Smoked Chuck Roast vs Brisket: The Pot Roast Challenge!

Roast vs Flat

I was at the store the other day and saw some nice chuck roasts and briskets.  I couldn’t decide which would be better on my smoker so I bought one of each to do an official smoked chuck roast vs brisket comparison.

Both cuts of beef were just under four pounds with the brisket being comprised mostly of the flat with a little bit of point.  This was an awesome “side by side” and I learned a lot!

Pot Roast vs Brisket Flat

What is Different Between These Cuts?

The biggest difference between these two cuts is the intra-muscular fat.  The chuck will typically have a large amount of fat inside the meat while brisket has most of the fat on the exterior of the meat.  There is so much exterior fat on a packer brisket that people argue about whether the fat cap should be up or down in the smoker.  You never hear that debate for a chuck.

The chuck is composed of several different muscles The chuck is much more like the fatty, juicy “point” on a brisket instead of the lean “flat”.

The names of these cuts can be a little confusing so let me walk you through some of the nomenclature.  The terms “chuck roast” and “pot roast” are interchangeable.  I have seen recipes where people use a brisket flat to make “pot roast” but, in my opinion, briskets are not pot roasts.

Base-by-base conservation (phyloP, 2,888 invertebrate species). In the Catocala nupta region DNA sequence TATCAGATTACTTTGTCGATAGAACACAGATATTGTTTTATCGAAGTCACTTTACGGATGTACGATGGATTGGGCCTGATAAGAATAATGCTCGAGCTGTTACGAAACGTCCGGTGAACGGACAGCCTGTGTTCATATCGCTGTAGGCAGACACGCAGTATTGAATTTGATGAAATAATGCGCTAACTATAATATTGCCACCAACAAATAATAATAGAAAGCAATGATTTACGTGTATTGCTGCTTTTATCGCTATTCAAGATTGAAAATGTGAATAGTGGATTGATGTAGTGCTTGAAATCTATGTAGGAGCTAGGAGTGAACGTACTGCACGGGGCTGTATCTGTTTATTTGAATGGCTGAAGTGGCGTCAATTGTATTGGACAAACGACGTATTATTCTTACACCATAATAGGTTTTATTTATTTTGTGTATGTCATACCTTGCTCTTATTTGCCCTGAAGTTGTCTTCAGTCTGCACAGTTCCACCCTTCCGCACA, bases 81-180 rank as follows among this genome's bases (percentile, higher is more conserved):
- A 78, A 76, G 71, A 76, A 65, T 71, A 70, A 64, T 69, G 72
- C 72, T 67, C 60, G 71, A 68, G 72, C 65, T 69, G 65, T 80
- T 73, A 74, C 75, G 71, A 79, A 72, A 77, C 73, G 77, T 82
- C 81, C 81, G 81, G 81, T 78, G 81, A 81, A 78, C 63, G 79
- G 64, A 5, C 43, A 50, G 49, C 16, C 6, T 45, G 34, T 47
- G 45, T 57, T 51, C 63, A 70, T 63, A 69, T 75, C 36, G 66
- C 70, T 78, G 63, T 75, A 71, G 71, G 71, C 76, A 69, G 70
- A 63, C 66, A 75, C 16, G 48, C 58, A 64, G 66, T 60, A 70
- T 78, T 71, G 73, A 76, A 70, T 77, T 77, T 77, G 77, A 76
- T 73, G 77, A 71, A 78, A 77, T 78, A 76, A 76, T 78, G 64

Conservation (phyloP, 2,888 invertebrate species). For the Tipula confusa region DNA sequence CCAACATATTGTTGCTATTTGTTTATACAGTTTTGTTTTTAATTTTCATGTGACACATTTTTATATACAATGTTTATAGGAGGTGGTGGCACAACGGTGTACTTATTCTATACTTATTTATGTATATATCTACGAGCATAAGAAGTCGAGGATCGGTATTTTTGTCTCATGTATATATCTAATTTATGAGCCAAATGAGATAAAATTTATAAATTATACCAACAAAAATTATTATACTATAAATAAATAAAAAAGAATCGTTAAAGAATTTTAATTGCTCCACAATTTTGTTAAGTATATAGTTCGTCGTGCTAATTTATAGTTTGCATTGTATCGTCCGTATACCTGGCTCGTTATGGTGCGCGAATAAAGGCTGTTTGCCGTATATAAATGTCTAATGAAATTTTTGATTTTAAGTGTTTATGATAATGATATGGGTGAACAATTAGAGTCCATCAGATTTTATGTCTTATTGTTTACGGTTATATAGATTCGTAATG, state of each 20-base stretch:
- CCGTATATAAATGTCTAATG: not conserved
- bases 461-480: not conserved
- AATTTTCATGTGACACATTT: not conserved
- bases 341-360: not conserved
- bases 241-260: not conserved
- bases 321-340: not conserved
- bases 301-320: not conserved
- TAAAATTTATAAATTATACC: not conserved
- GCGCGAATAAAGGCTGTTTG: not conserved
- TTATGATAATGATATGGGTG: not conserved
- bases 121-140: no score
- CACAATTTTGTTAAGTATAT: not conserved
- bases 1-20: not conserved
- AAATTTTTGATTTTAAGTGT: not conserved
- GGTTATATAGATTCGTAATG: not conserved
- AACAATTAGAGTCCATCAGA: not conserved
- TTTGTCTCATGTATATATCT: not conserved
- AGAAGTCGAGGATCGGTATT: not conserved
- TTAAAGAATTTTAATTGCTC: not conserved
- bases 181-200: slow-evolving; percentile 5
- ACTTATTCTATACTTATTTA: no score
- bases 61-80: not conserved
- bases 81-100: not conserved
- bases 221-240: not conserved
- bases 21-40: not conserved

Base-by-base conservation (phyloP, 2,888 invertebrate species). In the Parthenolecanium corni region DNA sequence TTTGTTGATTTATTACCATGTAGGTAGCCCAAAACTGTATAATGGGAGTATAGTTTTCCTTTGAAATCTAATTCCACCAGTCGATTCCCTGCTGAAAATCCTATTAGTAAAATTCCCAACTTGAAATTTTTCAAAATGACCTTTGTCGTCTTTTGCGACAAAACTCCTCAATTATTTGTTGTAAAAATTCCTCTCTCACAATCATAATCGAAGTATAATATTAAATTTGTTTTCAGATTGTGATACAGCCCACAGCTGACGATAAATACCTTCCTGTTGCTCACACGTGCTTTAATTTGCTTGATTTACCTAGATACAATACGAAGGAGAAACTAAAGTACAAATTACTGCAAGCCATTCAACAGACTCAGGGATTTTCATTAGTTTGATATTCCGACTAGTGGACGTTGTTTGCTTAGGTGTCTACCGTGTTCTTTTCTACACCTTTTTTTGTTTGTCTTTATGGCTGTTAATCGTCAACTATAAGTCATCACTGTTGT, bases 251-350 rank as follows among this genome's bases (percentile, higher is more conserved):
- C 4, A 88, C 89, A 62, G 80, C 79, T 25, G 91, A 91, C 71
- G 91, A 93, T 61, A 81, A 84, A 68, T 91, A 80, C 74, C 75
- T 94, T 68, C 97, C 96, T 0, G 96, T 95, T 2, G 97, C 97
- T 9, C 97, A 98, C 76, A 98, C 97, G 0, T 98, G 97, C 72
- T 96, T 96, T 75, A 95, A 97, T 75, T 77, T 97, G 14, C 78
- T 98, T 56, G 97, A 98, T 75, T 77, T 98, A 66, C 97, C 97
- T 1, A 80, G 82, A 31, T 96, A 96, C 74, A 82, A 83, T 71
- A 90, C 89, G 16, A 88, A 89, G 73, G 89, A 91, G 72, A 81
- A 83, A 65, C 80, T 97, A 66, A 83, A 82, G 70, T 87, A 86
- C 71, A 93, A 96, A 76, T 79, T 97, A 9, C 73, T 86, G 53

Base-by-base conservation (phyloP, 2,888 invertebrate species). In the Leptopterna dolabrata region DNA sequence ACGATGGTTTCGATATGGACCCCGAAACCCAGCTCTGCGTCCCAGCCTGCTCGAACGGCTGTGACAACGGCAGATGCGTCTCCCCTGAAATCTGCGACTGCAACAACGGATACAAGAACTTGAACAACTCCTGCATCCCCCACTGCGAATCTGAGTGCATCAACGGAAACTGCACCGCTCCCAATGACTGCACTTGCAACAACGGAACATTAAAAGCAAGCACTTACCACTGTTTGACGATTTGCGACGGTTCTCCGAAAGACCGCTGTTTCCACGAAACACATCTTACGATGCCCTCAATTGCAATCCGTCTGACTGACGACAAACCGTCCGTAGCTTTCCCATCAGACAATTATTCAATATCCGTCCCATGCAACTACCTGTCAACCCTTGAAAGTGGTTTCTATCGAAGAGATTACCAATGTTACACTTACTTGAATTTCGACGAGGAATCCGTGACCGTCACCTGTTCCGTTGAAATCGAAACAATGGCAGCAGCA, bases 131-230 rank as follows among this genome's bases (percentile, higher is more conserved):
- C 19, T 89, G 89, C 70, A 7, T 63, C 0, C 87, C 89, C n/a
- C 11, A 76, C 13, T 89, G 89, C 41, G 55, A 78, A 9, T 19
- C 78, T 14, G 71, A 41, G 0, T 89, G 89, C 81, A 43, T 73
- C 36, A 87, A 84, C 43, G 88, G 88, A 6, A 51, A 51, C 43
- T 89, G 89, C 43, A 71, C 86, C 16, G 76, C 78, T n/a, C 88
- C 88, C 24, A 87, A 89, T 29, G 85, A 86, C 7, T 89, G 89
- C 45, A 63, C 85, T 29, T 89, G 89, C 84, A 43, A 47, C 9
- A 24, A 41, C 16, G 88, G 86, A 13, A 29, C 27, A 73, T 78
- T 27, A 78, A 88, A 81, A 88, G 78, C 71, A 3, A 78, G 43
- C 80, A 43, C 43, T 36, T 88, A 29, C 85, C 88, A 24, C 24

The chuck is cut and sold in several different manners giving you cuts like an Eye Roast, Arm Roast, Blade Roast and Seven Bone Roast. Almost all of these roasts are composed of multiple muscles surrounded by fat, collagen and connective tissue.

There is one way of cutting a chuck that confuses matters even more which is called a “Chuck Tender Roast”.  The Chuck Tender Roast is a single muscle from the chuck that has the general shape of a tenderloin, hence the name “Chuck Tender”.  The problem is that the Chuck Tender is very lean, lacking collagen, incredibly tough and just might be the worst cut of beef on a steer.

The chuck and the brisket have more characteristics in common than different.

Both cuts come from working muscles on the front of the steer so they are tough but flavorful. They have a significant amount of fat and collagen that require a long cook time to break down.   Interestingly enough, according to Cook’s Illustrated, the collagen in both the brisket and chuck is mainly insoluble and does not break down into gelatin very easily.

Both cuts are great for feeding a crowd, are relatively inexpensive and are some of the best meats to put on your smoker.

How to Smoke on a Kettle

I seasoned the chuck and brisket the same and used a kicked up beef rub:

Kicked Up Beef Rub for Chuck and Brisket

  • 2 Tablespoons kosher salt
  • 2 Tablespoons black pepper
  • 1 teaspoon granulated garlic
  • 1 teaspoon granulated onion
  • 1/2 teaspoon MSG
  • 1/2 teaspoon chipotle powder

If you wanted to go a little bolder you could season them with my Championship Brisket Rub.  You could also pump up the flavor with one of these brisket injections.